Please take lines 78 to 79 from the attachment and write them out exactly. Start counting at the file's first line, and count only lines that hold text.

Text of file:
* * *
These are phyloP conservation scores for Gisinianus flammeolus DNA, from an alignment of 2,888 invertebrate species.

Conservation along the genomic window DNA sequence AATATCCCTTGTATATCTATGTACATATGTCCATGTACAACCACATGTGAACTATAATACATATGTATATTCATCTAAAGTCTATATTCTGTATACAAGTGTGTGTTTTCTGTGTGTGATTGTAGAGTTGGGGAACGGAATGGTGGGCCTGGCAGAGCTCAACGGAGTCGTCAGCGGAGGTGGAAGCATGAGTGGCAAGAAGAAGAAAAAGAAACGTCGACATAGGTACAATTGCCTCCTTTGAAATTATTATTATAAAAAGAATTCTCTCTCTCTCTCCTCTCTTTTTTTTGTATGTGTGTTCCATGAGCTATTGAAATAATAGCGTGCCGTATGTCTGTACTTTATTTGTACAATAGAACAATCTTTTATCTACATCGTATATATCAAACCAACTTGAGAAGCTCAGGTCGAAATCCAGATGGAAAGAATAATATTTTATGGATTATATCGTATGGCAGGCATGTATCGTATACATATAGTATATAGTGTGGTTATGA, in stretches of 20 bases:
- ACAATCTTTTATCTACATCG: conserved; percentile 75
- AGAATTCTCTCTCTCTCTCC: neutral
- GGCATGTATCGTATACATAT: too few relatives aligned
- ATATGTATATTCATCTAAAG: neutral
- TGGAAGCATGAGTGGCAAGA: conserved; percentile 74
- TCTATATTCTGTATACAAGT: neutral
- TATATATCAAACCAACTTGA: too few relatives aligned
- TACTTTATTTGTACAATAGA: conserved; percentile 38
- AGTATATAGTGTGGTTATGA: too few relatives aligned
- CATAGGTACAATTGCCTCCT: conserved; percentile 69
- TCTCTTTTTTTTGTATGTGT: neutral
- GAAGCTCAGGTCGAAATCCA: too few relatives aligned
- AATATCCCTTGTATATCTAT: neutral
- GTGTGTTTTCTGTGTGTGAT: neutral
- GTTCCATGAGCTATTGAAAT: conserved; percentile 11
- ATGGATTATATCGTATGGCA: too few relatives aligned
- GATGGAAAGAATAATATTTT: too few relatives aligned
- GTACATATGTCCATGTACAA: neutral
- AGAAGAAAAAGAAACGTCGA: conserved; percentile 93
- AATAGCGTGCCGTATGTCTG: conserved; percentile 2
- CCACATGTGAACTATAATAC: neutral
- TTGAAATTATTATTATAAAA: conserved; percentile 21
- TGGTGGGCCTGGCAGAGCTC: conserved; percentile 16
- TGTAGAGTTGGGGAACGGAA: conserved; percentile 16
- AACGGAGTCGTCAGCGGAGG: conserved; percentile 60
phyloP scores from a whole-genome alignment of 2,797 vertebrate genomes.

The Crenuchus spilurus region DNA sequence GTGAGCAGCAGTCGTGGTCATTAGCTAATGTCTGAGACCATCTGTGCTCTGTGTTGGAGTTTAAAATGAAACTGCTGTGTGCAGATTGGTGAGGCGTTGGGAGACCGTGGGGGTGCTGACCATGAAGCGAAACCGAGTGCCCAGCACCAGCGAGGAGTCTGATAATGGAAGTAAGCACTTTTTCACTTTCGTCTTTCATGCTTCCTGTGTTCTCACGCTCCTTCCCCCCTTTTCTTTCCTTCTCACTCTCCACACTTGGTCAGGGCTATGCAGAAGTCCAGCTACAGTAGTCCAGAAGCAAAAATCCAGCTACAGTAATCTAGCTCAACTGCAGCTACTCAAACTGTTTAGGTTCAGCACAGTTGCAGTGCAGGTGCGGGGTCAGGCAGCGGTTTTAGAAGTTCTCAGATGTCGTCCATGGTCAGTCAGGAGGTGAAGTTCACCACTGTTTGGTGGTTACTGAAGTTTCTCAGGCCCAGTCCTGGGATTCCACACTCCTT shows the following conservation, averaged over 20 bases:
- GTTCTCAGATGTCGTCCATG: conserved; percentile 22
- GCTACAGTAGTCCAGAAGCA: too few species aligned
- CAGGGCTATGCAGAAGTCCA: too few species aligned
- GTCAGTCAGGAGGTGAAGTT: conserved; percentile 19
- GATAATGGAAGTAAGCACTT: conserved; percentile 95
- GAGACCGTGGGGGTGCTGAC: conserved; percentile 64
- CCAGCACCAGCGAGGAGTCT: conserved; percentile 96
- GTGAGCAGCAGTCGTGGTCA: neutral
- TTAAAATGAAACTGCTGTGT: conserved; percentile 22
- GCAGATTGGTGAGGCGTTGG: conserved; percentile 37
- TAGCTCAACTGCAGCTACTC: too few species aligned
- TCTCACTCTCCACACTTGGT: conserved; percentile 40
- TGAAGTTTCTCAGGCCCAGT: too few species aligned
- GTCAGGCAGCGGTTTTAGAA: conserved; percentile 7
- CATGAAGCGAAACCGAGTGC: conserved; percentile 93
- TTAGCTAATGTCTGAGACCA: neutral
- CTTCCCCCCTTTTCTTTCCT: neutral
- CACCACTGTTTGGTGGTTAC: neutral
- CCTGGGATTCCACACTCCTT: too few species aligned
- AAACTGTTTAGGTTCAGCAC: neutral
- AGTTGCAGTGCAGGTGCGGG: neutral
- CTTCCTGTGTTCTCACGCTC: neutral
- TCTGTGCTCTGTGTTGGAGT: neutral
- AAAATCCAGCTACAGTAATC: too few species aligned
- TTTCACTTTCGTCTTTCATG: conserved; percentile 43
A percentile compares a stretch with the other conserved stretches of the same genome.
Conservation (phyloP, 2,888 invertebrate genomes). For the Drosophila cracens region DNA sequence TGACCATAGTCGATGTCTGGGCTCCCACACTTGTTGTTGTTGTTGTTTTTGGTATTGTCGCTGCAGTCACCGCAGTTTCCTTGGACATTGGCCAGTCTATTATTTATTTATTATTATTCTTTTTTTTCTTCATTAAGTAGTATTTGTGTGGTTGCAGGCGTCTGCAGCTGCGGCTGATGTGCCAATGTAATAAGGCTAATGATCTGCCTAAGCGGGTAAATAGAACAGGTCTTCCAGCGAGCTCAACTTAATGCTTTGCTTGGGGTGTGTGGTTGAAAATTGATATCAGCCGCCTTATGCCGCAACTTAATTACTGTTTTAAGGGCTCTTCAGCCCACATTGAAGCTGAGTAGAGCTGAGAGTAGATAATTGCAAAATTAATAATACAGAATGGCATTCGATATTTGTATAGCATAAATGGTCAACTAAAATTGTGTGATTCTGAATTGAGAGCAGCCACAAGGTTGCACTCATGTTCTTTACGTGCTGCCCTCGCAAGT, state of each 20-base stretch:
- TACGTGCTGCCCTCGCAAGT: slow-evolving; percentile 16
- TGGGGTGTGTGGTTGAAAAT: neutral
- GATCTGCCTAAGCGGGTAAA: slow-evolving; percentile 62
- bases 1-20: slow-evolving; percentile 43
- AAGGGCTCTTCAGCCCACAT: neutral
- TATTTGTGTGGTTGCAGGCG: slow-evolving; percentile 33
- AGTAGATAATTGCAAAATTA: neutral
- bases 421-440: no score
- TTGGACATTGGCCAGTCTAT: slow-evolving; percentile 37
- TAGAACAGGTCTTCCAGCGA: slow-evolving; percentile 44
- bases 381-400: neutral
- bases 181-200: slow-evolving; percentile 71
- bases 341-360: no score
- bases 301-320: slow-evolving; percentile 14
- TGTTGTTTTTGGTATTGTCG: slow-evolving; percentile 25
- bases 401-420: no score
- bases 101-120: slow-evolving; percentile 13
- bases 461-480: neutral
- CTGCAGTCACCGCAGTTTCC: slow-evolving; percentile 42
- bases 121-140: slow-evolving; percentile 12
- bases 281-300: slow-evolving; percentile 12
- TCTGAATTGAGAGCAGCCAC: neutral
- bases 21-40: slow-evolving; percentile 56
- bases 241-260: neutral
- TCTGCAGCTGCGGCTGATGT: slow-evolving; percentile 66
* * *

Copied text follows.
- TCTGAATTGAGAGCAGCCAC: neutral
- bases 21-40: slow-evolving; percentile 56